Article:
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Turn in hazardous Halon extinguishers

Published: 16th November 2009

NSW residents and business owners have been warned that old yellow fire extinguishers are hazardous and should be turned in to the nearest fire station.

Emergency Services Minister Steve Whan said the extinguishers contained halon gas, which was extremely damaging to the ozone layer and the NSW Fire Brigade is concerned there are still thousands in households across the State.

"Halon extinguishers have been illegal to own or operate since 1995. The National Halon Bank was set up in 1993 to manage the appropriate disposal of this harmful chemical," Mr Whan said.

"Since 1993, 450 tonnes of Halon gas has been collected in NSW, with half a tonne - or about 400 fire extinguishers - collected in NSW in the past year, including a number of extinguishers handed in to fire crews on the Central Coast in recent weeks.

"Residents and business owners who come across a yellow fire extinguisher on their property should take it to their local NSW Fire Brigades fire station or contact the National Halon Bank on 1800 658 084 to arrange collection."

 Mr Whan said everyone should have a fire extinguisher in their home.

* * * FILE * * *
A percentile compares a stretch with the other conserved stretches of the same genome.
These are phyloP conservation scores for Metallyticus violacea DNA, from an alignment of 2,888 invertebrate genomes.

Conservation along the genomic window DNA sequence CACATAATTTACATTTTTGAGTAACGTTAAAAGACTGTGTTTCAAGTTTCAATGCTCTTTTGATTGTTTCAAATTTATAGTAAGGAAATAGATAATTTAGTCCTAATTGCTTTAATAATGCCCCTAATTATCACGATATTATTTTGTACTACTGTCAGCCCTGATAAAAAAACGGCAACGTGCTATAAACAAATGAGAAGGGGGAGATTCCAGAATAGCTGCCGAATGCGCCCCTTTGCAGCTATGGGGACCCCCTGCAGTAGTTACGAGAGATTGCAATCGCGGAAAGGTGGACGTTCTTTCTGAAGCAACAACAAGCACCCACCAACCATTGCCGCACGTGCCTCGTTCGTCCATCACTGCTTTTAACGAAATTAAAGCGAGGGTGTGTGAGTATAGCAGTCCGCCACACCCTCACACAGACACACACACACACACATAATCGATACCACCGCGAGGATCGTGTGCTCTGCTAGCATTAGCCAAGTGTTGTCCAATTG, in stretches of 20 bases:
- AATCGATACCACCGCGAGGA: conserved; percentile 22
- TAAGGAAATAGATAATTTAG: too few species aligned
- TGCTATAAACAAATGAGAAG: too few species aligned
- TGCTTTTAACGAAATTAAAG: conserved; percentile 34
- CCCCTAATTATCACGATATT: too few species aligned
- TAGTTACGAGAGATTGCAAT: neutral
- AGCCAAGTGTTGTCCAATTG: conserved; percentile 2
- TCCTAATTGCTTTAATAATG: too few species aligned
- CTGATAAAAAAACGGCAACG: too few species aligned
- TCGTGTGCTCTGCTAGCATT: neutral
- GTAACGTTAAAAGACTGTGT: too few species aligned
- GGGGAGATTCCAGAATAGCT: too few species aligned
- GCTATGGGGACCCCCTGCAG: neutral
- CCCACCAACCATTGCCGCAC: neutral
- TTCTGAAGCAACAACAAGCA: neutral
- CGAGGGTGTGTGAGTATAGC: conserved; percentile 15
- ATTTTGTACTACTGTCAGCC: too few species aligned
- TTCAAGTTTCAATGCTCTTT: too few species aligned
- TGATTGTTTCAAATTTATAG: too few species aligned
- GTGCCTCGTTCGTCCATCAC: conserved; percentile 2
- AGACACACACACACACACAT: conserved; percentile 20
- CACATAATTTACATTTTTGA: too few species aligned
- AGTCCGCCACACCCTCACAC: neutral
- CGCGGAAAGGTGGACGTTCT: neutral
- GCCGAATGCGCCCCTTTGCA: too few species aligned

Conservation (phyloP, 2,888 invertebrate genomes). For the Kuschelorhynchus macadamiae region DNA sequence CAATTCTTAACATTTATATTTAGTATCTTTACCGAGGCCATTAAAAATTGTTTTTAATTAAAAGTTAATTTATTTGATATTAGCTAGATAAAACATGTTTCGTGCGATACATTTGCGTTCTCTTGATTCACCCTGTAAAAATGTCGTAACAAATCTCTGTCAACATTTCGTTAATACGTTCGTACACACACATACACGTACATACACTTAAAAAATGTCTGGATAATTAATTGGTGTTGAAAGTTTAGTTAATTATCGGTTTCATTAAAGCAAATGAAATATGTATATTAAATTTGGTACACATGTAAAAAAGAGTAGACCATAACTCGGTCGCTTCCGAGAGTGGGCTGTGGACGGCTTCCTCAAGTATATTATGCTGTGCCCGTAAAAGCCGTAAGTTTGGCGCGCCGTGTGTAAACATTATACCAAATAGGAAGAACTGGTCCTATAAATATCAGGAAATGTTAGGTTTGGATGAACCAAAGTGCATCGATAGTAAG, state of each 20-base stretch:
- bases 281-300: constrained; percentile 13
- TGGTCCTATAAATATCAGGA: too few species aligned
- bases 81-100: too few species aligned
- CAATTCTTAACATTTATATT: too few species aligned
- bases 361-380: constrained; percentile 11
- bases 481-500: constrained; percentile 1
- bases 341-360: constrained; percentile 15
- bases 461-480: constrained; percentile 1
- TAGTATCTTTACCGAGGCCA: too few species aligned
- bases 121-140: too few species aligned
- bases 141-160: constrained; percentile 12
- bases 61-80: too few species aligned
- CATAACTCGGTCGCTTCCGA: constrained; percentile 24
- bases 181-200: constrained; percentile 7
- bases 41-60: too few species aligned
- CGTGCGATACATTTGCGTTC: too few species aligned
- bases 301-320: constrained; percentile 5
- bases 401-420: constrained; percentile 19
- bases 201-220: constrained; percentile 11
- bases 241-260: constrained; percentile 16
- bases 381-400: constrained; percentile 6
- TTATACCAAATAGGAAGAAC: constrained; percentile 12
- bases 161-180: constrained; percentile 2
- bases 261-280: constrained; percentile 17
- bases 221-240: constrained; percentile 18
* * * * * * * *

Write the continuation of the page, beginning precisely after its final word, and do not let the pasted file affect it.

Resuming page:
"It could mean the difference between a small fire that is quickly and safely extinguished and a potentially devastating experience for your family," he said.

"Small fires can be extinguished quickly if you have the right equipment at hand and you know how to use it.

"With almost 50 per cent of all house fires starting in the kitchen, the Fire Brigade recommends that all homes have fire extinguishers in the kitchen, stored at least one metre from the stove."

NSWFB Commissioner Greg Mullins said it was important that households had the right extinguisher and that it was always in working order.

"Dry chemical powder extinguishers are the most versatile type of fire extinguisher. They can be used on a range of fires including electrical, cooking and plastic fires," he said.

"If you have a dry chemical powder fire extinguisher, turn the extinguisher upside down for 10 minutes every six months to ensure the powder is free-flowing. If you do have to use your fire extinguisher, it must be re-filled by a registered fire extinguisher service organisation or replaced.

"If you have a fire in the home and you do not feel confident to extinguish it, use your home escape plan to exit the house quickly and call Triple Zero (000) from a safe place."

Newer, red fire extinguishers can also be recycled. In NSW, the Department of Environment, Climate Change and Water works with local councils to provide drop off centres for old fire extinguishers, with weekend drop off centres organised throughout the Sydney, Hunter and Illawarra regions.

For details of drop off centre times and locations go to www.cleanout.com.au